South Africa’s official opposition party is set to probe Minister Van Rooyen’s R500,000 hotel bill. The party wants to know why the Minister of Cooperative Governance and Traditional Affairs is allowed to languish in luxury, whilst South Africa burns due to the lack of service delivery in ANC-governed districts in local government.
DA said it will “submit written parliamentary questions to the Minister of Public Works, Thulas Nxesi, (and) the Minister of Cooperative Governance and Traditional Affairs, Des van Rooyen, regarding his continued five-month stay at an upmarket five-star boutique hotel in Pretoria to the tune of R500 000 of what is likely taxpayer rands.”
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Kevin Mileham, the Shadow Minister of Cooperative Governance and Traditional Affairs wailed that the government has “expressed its commitment to belt-tightening measures. But, when it comes to execution, they clearly prefer to talk the talk, not walk the walk.”
Mileham further lamented that South Africa is ” currently experiences soaring food prices, electricity hikes and poor service delivery in many areas and increasing unemployment.
The leaders of this country” he said, “are not in touch with the issues of the average South African and therefore unable to lead by example. Instead, they prefer to hide in their publicly-funded lap of luxury, while South Africans are left without,” Mileham added.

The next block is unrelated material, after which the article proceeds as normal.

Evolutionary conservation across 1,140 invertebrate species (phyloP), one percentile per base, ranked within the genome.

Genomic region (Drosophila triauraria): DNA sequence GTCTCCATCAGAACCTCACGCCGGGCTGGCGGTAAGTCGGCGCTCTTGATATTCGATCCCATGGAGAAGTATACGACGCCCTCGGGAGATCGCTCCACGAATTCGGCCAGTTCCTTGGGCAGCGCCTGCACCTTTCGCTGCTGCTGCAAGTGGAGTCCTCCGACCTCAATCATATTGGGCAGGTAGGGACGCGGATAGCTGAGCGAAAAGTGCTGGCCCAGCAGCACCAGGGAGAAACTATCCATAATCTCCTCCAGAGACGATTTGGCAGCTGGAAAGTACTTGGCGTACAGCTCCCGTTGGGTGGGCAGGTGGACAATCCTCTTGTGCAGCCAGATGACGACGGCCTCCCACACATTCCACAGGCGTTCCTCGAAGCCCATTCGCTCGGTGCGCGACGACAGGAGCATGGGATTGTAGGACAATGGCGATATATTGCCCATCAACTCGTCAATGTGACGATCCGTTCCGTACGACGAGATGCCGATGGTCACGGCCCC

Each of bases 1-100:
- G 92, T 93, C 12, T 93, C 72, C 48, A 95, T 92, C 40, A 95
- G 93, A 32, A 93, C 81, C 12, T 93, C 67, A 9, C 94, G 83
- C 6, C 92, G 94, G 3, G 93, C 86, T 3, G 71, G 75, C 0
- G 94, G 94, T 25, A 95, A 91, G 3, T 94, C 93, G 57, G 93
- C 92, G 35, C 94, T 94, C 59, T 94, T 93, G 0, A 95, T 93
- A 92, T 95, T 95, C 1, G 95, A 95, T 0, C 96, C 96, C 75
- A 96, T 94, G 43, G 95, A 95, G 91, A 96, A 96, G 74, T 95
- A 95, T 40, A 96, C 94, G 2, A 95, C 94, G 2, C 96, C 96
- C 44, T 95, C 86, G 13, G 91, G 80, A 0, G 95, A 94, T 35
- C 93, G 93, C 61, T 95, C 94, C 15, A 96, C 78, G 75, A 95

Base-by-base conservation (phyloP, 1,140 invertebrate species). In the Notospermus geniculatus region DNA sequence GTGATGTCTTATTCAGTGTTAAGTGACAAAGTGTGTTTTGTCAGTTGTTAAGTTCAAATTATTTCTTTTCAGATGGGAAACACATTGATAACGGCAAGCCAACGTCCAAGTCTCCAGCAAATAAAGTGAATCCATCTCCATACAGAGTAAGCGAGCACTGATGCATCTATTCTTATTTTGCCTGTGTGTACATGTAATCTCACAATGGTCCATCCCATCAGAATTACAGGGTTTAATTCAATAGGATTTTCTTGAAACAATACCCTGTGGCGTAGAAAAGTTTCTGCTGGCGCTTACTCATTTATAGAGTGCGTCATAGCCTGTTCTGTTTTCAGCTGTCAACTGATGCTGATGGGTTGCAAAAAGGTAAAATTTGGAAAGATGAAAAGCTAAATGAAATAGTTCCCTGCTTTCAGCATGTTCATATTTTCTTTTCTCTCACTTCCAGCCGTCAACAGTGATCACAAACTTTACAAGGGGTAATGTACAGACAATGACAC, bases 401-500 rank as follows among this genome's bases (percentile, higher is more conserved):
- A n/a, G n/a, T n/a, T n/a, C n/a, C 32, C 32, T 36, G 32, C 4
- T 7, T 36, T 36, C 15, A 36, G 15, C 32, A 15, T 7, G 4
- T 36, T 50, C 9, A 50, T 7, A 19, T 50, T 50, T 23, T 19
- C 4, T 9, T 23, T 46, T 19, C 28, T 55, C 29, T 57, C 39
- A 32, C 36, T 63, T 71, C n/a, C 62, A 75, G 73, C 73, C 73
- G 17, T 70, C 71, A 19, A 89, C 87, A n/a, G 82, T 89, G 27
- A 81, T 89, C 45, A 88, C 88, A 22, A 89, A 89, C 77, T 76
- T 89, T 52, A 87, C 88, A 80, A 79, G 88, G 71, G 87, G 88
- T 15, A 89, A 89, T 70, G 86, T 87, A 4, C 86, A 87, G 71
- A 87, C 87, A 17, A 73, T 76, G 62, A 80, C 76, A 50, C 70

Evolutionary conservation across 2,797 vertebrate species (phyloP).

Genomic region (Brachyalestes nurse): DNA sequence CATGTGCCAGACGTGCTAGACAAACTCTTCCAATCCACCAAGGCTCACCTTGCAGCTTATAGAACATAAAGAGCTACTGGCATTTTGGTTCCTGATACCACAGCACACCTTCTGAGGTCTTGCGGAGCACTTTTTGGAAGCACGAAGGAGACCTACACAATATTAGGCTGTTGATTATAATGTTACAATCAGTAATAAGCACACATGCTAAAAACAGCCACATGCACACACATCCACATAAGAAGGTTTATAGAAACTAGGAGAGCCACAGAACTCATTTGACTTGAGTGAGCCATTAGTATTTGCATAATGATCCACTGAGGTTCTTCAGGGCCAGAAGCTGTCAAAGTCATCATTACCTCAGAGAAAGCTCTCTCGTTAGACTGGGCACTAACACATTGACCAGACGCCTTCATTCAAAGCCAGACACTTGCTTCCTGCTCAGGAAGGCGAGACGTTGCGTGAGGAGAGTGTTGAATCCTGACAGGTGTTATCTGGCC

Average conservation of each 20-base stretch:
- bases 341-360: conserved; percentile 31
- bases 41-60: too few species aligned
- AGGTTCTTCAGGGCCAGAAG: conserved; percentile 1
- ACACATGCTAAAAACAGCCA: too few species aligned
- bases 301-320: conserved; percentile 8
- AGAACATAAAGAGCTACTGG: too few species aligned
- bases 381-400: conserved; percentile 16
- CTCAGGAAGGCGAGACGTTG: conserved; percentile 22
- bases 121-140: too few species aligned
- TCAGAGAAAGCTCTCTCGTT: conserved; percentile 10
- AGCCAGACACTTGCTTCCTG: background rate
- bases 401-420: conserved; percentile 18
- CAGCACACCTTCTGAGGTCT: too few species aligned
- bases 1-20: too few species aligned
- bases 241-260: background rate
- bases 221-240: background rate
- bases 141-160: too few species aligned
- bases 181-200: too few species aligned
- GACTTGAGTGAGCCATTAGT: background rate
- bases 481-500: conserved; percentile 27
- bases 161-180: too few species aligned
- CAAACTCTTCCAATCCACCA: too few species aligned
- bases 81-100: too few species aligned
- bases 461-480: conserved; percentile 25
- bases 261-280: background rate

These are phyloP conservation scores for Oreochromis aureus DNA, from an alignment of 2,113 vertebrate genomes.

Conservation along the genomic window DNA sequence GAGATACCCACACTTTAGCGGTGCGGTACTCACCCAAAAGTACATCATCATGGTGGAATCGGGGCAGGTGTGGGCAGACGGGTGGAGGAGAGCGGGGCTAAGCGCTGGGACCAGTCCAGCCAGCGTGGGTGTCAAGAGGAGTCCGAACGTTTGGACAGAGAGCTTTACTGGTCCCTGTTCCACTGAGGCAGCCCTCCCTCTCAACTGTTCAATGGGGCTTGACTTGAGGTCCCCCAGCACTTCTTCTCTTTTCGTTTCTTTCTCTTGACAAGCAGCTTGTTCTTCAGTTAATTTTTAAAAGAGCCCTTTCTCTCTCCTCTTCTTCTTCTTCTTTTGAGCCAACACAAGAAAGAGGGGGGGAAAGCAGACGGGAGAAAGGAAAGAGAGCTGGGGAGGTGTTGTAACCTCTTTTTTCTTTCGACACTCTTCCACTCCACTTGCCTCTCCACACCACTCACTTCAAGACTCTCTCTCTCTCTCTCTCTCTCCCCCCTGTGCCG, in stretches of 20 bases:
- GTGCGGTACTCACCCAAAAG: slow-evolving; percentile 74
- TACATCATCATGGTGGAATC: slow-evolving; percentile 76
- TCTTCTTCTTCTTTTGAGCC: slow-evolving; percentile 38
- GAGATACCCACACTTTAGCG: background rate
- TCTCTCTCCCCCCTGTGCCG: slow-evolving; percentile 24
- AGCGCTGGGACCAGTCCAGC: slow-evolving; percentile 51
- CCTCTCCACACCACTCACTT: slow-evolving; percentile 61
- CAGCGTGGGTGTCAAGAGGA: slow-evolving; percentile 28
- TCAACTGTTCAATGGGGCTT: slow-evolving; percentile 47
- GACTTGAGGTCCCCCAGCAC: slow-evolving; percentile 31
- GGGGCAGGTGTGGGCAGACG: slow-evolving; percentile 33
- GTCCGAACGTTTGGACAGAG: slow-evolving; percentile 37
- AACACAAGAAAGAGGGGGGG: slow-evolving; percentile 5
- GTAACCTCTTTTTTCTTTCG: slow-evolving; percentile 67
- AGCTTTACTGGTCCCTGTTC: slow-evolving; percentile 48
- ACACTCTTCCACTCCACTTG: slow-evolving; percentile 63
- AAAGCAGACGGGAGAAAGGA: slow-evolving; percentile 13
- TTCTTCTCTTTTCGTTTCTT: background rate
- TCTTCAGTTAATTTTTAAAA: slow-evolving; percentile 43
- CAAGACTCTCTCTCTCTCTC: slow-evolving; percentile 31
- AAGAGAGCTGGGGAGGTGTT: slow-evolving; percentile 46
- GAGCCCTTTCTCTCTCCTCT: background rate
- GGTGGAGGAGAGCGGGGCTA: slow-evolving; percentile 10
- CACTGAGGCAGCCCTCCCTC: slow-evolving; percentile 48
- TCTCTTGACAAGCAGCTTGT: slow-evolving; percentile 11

He said the DA will continue to hold the Executive accountable for negligent and fruitless spending of state funds that should be used to assist the poor.
Hence, the party demands for answers to the under-listed questions related to Rooyen’s R500,000 hotel bill:
- Why Mr Van Rooyen isn’t staying in a ministerial residence;
- What refurbishments are allegedly being carried out to Minister Van Rooyen’s ministerial residence;
- At what does the current bill for his stay stand;
- What perks is Minister van Rooyen taking advantage of; and
- When does Minister van Rooyen plan to move out?
The foregoing follows circulating reports about the Minister’s long stay at a five-star boutique hotel in Pretoria. His bills calculated at a a daily tariff of R4000 accumulated to half a million rand.
The Minister earned a controversial status in South Africa when President Zuma named him the Finance Minister and swiftly replaced him, after a mass out-cry.